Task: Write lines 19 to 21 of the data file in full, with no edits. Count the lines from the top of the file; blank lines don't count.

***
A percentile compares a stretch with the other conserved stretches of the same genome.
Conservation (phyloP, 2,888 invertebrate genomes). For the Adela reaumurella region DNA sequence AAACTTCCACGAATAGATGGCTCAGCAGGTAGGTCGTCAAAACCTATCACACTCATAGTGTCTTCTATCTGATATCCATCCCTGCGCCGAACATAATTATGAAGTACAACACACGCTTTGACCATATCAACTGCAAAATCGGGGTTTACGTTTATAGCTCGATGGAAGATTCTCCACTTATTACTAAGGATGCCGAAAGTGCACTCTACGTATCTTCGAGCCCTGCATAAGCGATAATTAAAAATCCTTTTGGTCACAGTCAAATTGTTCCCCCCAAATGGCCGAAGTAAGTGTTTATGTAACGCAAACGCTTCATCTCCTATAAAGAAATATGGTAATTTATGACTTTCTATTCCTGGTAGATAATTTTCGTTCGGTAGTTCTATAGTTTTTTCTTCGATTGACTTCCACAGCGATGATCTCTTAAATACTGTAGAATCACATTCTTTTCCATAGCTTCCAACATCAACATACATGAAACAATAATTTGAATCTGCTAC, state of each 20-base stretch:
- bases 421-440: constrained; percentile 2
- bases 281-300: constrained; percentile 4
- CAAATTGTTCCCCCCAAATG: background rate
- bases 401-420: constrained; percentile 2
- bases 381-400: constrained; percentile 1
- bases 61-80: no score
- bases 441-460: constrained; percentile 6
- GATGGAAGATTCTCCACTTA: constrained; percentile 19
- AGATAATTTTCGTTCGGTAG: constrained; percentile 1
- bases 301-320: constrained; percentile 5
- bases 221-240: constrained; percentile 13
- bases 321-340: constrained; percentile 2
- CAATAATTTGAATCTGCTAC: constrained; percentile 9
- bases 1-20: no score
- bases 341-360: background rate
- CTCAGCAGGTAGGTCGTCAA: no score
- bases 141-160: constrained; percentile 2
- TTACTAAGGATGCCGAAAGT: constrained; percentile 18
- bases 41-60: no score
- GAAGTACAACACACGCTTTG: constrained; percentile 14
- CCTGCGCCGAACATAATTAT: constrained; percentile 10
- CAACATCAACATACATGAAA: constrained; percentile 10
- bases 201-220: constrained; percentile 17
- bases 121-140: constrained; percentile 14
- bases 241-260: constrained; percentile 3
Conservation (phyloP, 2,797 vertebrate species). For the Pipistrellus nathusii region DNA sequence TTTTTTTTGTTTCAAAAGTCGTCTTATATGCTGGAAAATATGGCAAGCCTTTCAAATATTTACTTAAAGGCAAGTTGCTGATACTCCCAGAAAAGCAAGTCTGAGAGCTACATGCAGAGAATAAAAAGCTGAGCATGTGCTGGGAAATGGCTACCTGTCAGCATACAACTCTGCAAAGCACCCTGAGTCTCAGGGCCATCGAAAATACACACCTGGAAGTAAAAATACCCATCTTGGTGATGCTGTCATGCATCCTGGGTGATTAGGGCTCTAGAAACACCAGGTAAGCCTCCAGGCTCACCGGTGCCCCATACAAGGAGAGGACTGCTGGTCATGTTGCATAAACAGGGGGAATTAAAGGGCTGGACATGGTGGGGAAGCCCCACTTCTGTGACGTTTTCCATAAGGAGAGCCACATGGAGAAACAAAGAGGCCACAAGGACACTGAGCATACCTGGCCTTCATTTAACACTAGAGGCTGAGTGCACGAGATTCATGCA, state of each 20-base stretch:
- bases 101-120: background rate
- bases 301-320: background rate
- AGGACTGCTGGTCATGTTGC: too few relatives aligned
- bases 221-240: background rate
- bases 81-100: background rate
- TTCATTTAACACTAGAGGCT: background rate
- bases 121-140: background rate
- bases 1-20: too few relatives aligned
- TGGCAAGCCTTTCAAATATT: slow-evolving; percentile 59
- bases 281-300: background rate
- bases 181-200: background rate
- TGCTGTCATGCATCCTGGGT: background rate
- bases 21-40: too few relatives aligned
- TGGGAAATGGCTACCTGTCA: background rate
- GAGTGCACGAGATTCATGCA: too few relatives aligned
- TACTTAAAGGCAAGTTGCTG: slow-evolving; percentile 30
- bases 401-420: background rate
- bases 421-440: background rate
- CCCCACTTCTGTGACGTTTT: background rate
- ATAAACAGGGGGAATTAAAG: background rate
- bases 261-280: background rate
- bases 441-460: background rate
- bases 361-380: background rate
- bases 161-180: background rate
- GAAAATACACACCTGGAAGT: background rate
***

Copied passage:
- bases 141-160: constrained; percentile 2
- TTACTAAGGATGCCGAAAGT: constrained; percentile 18
- bases 41-60: no score